What metrics are most useful for comparing journal packages?
What data visualizations enable the most insight into the value of these packages?
How can libraries produce these kinds of reports, including data visualizations, as efficiently as possible?
Over the last several years at Minnesota State University, Mankato, we have iteratively developed standardized reports for journal collection development, outreach, and academic program support. We previously presented an early version of our package-level analysis reports, where we focused on how to use Tableau for data visualization. Now, we will demonstrate new and improved reports, with new package-level and subject-level metrics leading to additional insights, and we’ll highlight why we prefer Python/ Jupyter Notebook for data visualization. We will also stress why it is important to develop package-level analysis and comparison capabilities beyond what can be provided by UnSub or the library management system.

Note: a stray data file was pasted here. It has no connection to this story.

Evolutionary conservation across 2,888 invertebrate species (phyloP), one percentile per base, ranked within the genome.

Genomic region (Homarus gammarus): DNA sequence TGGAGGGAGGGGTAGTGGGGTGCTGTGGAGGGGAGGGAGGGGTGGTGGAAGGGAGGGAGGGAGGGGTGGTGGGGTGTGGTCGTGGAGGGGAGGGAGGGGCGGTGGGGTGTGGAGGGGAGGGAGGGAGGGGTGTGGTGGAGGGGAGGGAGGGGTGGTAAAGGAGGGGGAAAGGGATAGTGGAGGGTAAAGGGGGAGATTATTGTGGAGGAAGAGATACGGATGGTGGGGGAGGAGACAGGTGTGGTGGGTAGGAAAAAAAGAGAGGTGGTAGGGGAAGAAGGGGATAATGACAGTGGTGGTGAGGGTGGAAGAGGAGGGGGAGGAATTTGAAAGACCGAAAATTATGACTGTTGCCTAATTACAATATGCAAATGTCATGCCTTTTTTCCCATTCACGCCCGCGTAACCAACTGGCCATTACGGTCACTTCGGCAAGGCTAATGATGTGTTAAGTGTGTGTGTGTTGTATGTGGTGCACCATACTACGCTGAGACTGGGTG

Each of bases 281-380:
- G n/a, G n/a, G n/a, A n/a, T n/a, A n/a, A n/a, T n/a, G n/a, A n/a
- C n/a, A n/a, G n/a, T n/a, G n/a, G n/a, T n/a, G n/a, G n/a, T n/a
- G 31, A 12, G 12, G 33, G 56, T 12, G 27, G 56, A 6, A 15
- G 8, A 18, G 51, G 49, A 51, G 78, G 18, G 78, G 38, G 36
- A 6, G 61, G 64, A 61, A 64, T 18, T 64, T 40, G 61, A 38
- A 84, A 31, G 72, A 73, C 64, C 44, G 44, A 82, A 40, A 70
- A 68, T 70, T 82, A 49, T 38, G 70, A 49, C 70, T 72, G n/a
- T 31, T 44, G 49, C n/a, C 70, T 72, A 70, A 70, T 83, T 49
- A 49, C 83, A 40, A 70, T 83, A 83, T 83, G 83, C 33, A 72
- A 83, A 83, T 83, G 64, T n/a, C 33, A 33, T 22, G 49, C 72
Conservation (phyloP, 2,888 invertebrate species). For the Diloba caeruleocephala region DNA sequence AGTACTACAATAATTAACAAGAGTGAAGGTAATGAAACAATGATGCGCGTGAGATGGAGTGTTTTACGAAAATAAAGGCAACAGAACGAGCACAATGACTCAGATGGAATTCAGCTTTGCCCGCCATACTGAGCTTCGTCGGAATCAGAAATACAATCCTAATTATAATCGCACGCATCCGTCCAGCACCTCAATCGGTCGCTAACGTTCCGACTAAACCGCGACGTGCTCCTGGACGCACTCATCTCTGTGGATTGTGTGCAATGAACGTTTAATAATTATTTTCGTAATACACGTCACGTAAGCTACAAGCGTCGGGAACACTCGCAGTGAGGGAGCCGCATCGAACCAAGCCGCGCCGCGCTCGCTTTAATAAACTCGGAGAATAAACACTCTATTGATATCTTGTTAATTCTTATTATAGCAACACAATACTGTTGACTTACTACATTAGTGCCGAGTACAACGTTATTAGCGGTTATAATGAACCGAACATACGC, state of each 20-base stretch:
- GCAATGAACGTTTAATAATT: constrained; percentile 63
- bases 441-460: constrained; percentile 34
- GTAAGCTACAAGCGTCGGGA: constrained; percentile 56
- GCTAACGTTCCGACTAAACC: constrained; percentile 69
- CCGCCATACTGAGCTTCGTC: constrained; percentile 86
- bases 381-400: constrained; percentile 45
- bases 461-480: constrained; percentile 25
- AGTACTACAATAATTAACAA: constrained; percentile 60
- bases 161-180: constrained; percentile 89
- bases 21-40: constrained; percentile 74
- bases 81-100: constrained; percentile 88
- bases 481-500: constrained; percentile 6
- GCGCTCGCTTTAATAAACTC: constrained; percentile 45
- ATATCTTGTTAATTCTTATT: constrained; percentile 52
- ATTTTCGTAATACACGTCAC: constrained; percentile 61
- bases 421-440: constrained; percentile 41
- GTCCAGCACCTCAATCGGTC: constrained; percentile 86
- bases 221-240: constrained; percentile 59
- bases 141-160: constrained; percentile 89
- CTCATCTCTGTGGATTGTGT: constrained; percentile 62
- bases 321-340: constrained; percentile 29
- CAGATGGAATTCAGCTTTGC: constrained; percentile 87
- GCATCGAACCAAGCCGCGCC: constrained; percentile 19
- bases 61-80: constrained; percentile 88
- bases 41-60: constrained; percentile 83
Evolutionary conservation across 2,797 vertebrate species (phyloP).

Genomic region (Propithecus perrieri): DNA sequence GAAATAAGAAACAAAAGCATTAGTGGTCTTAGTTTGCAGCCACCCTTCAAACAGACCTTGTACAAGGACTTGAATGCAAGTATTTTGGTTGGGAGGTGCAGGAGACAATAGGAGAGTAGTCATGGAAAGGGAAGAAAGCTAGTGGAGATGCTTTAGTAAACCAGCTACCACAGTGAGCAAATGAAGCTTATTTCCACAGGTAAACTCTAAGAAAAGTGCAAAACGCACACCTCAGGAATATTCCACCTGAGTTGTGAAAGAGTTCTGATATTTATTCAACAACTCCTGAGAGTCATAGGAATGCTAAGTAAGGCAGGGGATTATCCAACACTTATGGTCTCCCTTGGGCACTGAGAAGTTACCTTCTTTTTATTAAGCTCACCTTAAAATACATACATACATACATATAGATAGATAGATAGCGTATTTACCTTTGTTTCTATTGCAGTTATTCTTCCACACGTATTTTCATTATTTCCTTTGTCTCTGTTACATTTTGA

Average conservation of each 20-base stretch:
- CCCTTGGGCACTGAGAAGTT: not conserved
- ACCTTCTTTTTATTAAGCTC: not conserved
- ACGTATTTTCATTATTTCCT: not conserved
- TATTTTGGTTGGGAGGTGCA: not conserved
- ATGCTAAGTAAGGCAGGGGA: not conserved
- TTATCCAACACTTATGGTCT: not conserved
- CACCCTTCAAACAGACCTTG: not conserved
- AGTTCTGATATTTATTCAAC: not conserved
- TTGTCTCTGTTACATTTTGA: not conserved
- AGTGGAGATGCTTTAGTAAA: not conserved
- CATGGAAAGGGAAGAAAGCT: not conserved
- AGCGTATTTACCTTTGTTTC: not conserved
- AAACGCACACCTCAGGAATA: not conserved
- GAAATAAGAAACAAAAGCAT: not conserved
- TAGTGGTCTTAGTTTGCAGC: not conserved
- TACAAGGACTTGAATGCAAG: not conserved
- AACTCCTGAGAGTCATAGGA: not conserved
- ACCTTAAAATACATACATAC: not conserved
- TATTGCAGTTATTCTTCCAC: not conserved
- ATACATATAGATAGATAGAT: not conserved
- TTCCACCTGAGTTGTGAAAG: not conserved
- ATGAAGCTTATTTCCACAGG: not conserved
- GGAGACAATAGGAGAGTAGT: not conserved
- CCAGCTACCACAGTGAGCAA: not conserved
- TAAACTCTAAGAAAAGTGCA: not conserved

In addition to talking about the applications of these reports for collection development, we’ll discuss how these reports contribute to a new liaison outreach project. The goals of this new project are (1) to re-affirm the value of the journal packages, (2) to prioritize them for continuing investment, and (3) to garner testimonials. Alongside ‘elevator speech’ versions of our reports, these testimonials can be shared with our university administration in order to drive home the importance of an adequate budget to support the curriculum and student success.
Gustafson-Sundell, N., Lienemann, P., Andradi, L., Rusch, E., & Rosamond, J. (2021, May 17-21). New developments for journal package analysis and data visualization [Conference session]. NASIG 2021 Virtual Conference.
Creative Commons License
This work is licensed under a Creative Commons Attribution 4.0 International License.